Hubble exoplanet search field in Sagittarius [full ACS view]
This is an image of one-half of the Hubble Space Telescope field of view in the Sagittarius Window Eclipsing Extrasolar Planet Search (SWEEPS). The field contains approximately 150 000 stars, down to 30th magnitude. The stars in the Galactic disk and bulge have a mixture of colours and masses. The field is so crowded with stars because Hubble was looking across 26 000 light-years of space in the direction of the centre of our Galaxy.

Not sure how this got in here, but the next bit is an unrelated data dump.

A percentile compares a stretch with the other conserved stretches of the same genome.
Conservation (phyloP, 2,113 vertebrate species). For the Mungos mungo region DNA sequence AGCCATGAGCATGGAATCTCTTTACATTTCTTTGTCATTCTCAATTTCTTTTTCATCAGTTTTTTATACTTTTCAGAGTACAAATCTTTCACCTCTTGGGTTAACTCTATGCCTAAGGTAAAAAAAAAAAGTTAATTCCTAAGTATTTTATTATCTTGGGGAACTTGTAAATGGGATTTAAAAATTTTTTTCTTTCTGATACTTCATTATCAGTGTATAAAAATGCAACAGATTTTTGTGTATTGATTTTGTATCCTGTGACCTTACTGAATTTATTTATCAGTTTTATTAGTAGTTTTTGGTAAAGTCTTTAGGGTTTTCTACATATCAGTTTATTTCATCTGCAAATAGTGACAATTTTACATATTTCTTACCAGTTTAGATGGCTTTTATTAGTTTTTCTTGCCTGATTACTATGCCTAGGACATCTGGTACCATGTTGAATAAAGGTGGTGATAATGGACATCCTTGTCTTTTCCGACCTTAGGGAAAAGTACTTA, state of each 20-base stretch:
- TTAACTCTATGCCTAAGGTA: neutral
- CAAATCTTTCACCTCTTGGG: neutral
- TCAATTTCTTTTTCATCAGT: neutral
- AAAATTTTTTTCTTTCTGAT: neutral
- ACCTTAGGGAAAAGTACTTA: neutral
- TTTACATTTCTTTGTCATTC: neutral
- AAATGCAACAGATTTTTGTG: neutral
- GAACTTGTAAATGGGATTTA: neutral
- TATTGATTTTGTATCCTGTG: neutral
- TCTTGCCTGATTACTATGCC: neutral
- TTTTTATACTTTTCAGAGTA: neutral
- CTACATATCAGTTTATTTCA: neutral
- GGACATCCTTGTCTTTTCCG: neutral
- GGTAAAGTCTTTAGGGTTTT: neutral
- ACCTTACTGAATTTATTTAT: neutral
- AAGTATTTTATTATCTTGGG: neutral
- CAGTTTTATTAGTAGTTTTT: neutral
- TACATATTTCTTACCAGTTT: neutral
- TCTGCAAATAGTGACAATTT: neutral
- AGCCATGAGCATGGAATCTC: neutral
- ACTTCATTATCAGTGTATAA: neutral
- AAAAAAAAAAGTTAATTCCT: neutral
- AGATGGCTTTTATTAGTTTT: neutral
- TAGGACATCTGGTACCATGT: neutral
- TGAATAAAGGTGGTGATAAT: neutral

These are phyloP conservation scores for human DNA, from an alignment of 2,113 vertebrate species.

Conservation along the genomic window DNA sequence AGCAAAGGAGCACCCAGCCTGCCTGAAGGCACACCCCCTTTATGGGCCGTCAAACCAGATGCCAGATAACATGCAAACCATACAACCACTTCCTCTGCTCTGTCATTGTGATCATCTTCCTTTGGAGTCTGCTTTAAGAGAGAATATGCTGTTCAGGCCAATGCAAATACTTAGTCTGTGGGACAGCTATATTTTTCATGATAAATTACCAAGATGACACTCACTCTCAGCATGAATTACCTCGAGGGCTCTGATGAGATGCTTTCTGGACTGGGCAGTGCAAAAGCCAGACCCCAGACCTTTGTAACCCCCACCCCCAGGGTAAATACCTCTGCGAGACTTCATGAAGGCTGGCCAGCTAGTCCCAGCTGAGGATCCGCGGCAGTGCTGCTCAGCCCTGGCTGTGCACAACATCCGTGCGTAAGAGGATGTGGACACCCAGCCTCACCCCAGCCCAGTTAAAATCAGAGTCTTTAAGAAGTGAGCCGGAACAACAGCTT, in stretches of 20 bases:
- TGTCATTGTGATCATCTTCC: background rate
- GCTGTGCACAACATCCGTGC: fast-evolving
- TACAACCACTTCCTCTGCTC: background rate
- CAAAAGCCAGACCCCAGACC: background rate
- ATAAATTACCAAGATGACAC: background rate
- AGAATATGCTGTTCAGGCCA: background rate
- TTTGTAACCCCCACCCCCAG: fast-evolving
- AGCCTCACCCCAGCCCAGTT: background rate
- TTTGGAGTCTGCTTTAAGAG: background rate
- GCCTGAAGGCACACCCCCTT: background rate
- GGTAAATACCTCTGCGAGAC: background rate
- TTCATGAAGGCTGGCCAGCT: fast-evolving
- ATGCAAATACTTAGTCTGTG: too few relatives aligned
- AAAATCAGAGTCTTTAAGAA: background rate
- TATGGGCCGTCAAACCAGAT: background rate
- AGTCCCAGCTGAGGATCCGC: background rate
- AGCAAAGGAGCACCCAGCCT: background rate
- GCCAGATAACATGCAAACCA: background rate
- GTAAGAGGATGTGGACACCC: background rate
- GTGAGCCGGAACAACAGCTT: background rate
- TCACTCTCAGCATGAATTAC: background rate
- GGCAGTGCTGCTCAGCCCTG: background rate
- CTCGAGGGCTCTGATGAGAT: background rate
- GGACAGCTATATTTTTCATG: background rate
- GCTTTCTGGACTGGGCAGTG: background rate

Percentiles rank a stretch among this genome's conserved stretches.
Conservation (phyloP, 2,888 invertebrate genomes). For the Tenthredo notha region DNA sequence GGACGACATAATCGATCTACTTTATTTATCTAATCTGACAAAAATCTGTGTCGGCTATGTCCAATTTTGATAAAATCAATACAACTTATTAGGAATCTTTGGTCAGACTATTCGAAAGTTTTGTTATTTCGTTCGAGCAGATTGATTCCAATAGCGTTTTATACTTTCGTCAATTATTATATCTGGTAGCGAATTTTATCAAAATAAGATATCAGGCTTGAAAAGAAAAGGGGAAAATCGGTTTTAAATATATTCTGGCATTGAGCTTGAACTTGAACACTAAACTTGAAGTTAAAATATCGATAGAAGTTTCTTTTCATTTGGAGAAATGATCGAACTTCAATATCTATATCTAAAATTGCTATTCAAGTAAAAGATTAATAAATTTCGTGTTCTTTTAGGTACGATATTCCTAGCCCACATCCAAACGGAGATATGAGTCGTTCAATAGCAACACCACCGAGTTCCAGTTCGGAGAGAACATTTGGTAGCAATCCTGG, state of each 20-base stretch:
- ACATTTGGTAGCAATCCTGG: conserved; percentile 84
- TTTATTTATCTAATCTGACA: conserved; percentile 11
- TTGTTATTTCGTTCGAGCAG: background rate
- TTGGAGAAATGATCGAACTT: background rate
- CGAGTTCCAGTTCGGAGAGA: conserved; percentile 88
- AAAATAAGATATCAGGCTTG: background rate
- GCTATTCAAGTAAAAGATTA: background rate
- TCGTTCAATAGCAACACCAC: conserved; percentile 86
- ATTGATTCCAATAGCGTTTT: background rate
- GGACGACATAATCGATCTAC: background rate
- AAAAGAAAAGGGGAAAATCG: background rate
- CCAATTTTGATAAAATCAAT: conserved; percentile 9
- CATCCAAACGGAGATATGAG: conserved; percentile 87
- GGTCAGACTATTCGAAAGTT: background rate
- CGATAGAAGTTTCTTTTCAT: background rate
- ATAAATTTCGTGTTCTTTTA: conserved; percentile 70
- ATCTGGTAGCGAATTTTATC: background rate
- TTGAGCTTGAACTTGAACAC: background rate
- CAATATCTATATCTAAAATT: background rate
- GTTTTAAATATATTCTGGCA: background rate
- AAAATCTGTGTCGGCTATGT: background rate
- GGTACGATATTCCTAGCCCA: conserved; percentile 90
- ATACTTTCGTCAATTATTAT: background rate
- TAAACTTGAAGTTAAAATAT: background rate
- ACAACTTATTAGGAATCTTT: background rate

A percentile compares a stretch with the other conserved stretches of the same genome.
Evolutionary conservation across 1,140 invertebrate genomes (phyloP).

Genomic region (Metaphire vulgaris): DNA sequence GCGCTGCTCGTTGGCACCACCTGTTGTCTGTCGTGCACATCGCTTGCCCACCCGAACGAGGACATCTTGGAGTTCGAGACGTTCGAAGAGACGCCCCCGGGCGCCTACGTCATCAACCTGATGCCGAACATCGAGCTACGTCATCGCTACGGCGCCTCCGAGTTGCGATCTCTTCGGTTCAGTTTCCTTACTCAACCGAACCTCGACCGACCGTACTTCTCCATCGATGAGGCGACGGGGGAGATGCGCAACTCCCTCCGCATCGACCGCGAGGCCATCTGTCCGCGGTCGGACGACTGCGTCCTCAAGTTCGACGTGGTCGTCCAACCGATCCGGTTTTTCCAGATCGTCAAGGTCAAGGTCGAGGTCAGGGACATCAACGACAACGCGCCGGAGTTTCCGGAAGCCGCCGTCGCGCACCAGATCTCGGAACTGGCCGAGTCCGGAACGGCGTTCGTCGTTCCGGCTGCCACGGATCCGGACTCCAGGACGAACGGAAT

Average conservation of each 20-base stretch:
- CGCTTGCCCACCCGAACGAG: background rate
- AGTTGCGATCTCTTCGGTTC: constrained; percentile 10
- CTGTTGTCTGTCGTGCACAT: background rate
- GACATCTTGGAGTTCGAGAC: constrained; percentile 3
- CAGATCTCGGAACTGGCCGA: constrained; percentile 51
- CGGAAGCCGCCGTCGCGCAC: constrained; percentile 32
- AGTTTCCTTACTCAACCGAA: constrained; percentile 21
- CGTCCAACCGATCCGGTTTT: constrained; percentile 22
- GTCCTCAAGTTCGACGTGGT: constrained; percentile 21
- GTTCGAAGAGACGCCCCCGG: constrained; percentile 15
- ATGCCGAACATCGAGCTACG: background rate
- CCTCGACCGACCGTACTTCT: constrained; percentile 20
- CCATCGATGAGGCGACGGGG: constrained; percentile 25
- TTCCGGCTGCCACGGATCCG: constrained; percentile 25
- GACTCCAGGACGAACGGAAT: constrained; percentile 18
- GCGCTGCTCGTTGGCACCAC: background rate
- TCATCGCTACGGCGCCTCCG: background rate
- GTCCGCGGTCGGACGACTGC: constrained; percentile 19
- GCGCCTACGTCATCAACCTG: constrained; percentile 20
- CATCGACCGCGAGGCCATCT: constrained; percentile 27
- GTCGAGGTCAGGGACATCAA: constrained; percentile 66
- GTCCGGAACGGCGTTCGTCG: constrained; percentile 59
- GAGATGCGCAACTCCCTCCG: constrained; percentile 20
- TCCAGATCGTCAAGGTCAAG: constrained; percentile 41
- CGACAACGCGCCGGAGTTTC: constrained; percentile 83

Half of these stars are bright enough for Hubble to monitor for any small, brief and periodic dips in brightness caused by the passage of an exoplanet passing in front of the star, an event called a transit. Hubble took approximately 520 pictures of this field, at red and blue wavelengths, from 22 to 29 February 2004. Hubble identified 16 candidate stars that are orbited by planets with periods of a few days. Planets so close to their stars with such short orbital periods are called hot Jupiters.
These are considered candidate exoplanets because most of them are too faint to allow for spectroscopic observations that would allow for a precise measure of the planet's mass and confirmation of their nature.